Bill Burdening EPA Would Derail Public Health and the Economy
by Matthew Madia, 4/7/2011
Today, a House energy panel will hold a hearing on the TRAIN Act. The TRAIN Act has nothing to do with locomotives. It is actually the Transparency in Regulatory Analysis of Impacts on the Nation Act of 2011.
The TRAIN Act is a ridiculous piece of legislation, not only for its name, but because it completely ignores the benefits of regulation, which studies consistently show are worth the costs. The TRAIN Act would create a closed committee of cabinet secretaries and other high-level officials to scrutinize the impact of Environmental Protection Agency regulations on the economy. Only EPA rules are covered. The committee’s review, which would be in addition to the internal reviews EPA already performs and the review conducted by the Office of Management and Budget, would delay public health and environmental standards while giving polluters yet another audience for its anti-regulatory lobbying. Even the most beneficial rules would be unable to escape the committee’s clutches.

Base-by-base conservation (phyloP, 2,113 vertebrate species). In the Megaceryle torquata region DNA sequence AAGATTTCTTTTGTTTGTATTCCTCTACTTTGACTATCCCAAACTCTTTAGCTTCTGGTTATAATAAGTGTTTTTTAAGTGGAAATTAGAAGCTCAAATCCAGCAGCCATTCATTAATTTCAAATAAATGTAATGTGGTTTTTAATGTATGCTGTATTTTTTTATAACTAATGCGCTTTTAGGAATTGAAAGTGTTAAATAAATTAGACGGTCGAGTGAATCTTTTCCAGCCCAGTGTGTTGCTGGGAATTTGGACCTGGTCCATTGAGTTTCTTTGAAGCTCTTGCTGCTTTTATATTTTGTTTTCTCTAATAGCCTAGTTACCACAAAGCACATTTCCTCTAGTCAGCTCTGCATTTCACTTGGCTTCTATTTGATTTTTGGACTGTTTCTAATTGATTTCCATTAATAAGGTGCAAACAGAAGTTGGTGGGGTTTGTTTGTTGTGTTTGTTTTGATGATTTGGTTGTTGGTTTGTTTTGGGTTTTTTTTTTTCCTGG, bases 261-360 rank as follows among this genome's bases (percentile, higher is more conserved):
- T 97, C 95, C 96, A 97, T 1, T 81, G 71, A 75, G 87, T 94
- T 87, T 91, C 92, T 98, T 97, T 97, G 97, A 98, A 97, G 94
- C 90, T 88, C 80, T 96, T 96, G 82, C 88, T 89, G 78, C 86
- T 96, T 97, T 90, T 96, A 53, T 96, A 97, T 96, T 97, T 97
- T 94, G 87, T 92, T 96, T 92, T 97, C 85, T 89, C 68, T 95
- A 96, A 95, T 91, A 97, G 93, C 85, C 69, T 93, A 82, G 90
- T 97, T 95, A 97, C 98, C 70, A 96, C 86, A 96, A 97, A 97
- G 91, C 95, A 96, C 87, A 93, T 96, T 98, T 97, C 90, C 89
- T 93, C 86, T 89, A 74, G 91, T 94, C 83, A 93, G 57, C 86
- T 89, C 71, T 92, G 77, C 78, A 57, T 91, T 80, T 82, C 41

In testimony, University of Maryland law professor and Center for Progressive Reform President Rena Steinzor highlights the benefits of regulation, and the benefits of EPA regulations in particular. Steinzor identifies several EPA rules with extraordinary benefits. According to Steinzor’s testimony (based on EPA estimates):
- EPA’s proposed Interstate Transport Rule would save up to 36,000 lives and yield benefits of up to $290 billion while imposing costs of only about $2 billion.
- Proposed new standards for ozone would save up to 22,200 lives, lead to as many as 600,000 fewer lost days of work and 3.7 million school absences.
- A new EPA rule for industrial boilers will save up to 6,500 lives and yield benefits of up to $54 billion while imposing costs of only $1.5 billion.
- Proposed standards limiting toxic emissions from utilities would lead to 17,000 fewer deaths and 11,000 fewer heart attacks, with monetized benefits up to $140 billion and costs at about $11 billion.